BMW joins Airbus in warning over potential impact of Brexit on UK firms

Ella Wills
BMW says uncertainty could damage the UK's automotive industry: PA

Car giant BMW has joined plane manufacturer Airbus in speaking out over the potential impact of Brexit on key British industries.

BMW UK chief Ian Robertson said uncertainty could damage the competitiveness of the UK's automotive industry.

The German carmaker employs around 8,000 people in the UK, with its plant in Oxford producing the popular Mini range.

It follows a warning by Airbus, employs 14,000 people across the country, that it could pull out of the UK with the loss of thousands of jobs if Britain crashes out of the EU without a transition deal.

Airbus: The aerospace firm has warned it could pull out of the UK with the loss of thousands of jobs in the event of a

The firm sent shockwaves throughout British industry and the Government when it said it would "reconsider its investments in the UK, and its long-term footprint in the country" if Britain was forced to leave the single market and customs union in March 2019 without any transition agreement in place.

Katherine Bennett, Airbus's senior vice president in the UK, told the Press Association: "We don't deal in idle threats. We seriously believe a no-deal Brexit would be catastrophic."

But security minister Ben Wallace hit back, saying the firm had relied on countries such as the UK to cover the costs of the A400M military transport plane.

Ministers have been told that the impact of exiting the EU without any sort of trade deal would be "devastating" for the aerospace industry.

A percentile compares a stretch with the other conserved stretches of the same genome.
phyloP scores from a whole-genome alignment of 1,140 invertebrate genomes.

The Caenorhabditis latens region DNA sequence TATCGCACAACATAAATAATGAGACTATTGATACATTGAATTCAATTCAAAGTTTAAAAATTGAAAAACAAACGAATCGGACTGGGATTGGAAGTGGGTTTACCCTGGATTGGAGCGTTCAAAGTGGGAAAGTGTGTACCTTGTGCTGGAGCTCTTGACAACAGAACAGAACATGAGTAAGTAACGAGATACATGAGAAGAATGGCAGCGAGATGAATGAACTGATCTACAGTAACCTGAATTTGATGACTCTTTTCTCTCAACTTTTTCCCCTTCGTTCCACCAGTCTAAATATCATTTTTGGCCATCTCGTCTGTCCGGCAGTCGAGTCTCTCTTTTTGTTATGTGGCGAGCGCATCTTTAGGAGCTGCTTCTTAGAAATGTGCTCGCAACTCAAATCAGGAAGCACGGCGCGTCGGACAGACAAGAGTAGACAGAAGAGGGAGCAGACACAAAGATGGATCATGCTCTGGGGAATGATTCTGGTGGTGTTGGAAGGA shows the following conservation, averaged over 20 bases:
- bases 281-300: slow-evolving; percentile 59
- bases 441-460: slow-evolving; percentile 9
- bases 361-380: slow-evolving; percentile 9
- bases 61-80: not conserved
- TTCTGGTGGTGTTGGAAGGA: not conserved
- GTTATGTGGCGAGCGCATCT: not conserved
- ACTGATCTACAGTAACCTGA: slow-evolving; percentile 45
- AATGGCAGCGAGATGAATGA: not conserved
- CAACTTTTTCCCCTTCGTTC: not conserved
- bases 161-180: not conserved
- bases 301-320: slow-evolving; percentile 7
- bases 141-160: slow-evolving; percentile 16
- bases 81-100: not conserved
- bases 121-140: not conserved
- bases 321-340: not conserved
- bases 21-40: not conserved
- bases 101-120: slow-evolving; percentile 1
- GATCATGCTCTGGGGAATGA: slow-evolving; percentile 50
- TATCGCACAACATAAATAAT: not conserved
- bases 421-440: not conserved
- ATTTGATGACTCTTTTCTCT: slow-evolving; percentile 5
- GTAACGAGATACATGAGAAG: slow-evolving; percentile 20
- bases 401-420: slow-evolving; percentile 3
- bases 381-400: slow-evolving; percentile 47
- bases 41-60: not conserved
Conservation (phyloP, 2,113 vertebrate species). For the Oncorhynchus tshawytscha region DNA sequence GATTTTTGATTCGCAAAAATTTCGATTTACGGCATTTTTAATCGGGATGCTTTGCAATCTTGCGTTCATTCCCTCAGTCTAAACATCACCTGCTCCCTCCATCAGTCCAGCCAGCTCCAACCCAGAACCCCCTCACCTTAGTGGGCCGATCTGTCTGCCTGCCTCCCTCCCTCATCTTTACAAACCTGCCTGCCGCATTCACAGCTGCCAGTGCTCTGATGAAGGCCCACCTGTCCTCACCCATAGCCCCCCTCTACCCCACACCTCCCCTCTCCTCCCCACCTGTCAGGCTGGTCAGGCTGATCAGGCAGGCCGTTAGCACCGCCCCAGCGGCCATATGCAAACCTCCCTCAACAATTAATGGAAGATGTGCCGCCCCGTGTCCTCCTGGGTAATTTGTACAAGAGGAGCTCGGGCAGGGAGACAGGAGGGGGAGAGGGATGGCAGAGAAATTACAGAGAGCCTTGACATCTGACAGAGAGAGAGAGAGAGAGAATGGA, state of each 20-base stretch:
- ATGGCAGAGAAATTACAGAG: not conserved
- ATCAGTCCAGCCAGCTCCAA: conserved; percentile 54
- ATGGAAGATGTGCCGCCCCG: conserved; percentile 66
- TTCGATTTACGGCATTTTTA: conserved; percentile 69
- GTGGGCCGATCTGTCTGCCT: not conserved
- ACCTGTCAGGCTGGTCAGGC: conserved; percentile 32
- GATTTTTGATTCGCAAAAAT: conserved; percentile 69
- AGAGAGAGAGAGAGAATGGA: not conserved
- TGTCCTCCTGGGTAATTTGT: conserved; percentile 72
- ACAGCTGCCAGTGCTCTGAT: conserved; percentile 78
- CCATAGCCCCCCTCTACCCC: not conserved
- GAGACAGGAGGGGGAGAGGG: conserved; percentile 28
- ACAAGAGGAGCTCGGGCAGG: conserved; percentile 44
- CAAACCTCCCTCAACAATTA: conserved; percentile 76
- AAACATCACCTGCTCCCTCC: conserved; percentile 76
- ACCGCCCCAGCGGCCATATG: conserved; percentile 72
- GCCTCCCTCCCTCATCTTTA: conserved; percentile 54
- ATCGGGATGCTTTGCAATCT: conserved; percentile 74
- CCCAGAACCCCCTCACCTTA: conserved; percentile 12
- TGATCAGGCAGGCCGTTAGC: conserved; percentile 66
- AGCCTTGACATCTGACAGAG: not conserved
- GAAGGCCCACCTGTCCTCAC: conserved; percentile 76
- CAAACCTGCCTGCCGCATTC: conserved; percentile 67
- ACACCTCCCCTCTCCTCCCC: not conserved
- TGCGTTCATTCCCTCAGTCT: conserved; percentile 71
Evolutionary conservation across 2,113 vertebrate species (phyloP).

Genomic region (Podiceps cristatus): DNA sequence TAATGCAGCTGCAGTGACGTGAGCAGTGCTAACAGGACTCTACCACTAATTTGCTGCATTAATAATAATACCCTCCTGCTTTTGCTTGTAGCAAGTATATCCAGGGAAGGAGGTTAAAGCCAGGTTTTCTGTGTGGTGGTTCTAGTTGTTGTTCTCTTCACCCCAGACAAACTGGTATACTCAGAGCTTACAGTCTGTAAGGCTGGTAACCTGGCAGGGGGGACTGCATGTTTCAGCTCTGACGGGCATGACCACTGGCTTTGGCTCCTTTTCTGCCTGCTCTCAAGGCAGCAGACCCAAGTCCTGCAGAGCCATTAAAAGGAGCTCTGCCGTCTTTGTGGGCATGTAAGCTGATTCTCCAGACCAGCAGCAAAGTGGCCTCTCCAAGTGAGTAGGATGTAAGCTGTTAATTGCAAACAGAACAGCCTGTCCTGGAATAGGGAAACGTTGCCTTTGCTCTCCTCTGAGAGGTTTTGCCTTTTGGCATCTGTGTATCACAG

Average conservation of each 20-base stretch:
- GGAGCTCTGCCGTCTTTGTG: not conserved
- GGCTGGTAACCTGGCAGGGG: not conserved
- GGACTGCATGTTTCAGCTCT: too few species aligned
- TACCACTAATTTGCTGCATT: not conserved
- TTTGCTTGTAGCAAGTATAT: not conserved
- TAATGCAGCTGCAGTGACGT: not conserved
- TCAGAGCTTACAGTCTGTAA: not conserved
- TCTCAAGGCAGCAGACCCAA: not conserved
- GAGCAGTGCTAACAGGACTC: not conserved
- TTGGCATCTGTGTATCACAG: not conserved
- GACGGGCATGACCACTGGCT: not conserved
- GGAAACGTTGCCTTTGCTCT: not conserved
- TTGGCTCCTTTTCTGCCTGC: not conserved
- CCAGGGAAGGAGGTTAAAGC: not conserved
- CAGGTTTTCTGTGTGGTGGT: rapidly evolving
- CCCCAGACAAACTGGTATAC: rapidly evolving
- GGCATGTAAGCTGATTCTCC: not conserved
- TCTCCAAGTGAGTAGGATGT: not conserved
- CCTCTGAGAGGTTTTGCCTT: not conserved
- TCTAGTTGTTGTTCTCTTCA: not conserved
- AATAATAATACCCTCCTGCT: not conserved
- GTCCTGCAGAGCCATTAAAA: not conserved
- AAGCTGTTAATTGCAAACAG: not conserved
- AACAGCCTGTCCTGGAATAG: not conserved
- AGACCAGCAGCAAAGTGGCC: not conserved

Airbus has more than 4,000 suppliers, and its warning applies to other sectors such as automotive.

Mr Robertson said uncertainty was causing problems for the car industry.

He told the BBC: "If we don't get clarity in the next couple of months, we have to start making those contingency plans - which means investing money in systems that we might not need, in warehouses that might not be usable in the future, in effectively making the UK automotive industry less competitive than it is in a very competitive world right now."

The Government insisted the negotiations with Brussels were making "good progress" and it was confident that a "no-deal scenario" would not arise.

But unions and opposition parties attacked the Government for the impact already being felt across industry from the lack of a deal.

Airbus said it had been trying to raise its concerns about where the negotiations were heading for the past year without success.

It published a risk assessment warning that production is likely to be "severely disrupted" if there is no deal, leading to "unrecoverable delays", potentially costing Airbus billions of pounds.

If an agreement is reached, there would still be a "significant amount of risk", the company said, calling on the Government to extend the planned transition period due to run until December 2020.

A Government spokeswoman said that while officials were working closely with companies to understand their concerns, they did not expect a no-deal scenario to arise.

"We have made significant progress towards agreeing a deep and special partnership with the EU to ensure trade remains as free and frictionless as possible, including in the aerospace sector, and we're confident of getting a good deal that is mutually beneficial."

Downing Street denied that ministers had ignored concerns raised by Airbus about the Brexit negotiations.

"Airbus were in Downing Street with the PM in April as part of an aerospace round table," a spokeswoman said.

"(Business Secretary) Greg Clark spoke to them earlier this week and officials will speak to them today so we are listening to their concerns."

Additional reporting by Press Association.